Updated: Thursday, 15 Jan 2009, 8:31 PM EST
Published : Thursday, 15 Jan 2009, 4:07 PM EST
SUFFOLK,Va - Mark Llobell is four and half years old and still can't speak in full sentences.
Last year a doctor diagnosed him with Autism and recommended immediate and intensive ABA therapy. ABA is Applied Behavior Analysis, something private insurance in Virginia does not cover.
"It's quite expensive," said his grandfather Mark Llobell Sr. "We're fortunate we have been able to go out and throw down a couple mortgages on properties and provide for our grandson, but there are so many families across Virginia that just can't do that."
That's why Llobell Sr. started working to pass House Bill 1588. It mirrors bills already passed in eight states which require insurance companies to cover the diagnosis and treatment of Autism up to age 21, with a maximum of $36,000 a year.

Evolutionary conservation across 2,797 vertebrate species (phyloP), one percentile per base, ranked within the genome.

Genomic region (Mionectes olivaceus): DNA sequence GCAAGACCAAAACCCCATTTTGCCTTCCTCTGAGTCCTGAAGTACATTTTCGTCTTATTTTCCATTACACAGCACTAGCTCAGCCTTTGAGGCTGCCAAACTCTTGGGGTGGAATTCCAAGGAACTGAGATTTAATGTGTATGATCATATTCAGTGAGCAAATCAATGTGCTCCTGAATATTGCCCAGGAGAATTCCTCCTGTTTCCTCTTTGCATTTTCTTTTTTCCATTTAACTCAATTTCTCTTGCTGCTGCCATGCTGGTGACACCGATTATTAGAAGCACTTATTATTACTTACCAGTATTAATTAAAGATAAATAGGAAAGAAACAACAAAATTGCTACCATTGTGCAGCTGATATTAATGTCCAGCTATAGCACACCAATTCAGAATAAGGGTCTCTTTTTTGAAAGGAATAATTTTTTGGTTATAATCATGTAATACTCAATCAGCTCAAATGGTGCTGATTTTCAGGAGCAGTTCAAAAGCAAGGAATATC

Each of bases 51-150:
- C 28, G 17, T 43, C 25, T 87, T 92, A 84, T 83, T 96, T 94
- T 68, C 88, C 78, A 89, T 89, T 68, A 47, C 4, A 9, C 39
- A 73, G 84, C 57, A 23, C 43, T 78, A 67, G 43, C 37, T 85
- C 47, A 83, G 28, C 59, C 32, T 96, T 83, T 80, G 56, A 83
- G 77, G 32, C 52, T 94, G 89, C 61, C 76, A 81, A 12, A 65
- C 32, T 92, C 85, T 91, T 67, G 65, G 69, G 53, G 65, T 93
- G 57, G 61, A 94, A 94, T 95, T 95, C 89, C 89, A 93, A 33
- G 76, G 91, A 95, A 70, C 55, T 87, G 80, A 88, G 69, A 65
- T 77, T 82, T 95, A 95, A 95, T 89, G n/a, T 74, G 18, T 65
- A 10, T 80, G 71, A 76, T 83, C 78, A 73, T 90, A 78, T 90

Pediatrician John Harrington says it's not that simple, "You can mandate it, but there wouldn't be anybody there to service it." he said. Dr. Harrington said there aren't enough specialized therapists to go around.
Still, as a doctor and father of an autistic child, he said it
should be covered because it works.
"The child is not institutionalized, not receiving money from the state for the rest of their life. Now you have a child who's 21 who can function in the society."
Young Mark, who wasn't even making eye contact last year, is already showing signs of improvement after several months at 'Step By Step' a center specializing in ABA treatment in Suffolk.
He's still not speaking in sentences, but he can communicate with words and his Grandpa is dreaming of his future.
"I had this thought of Mark speaking at his commencement and
thanking us and thanking Virginia for changing the way they view
how to treat this illness."
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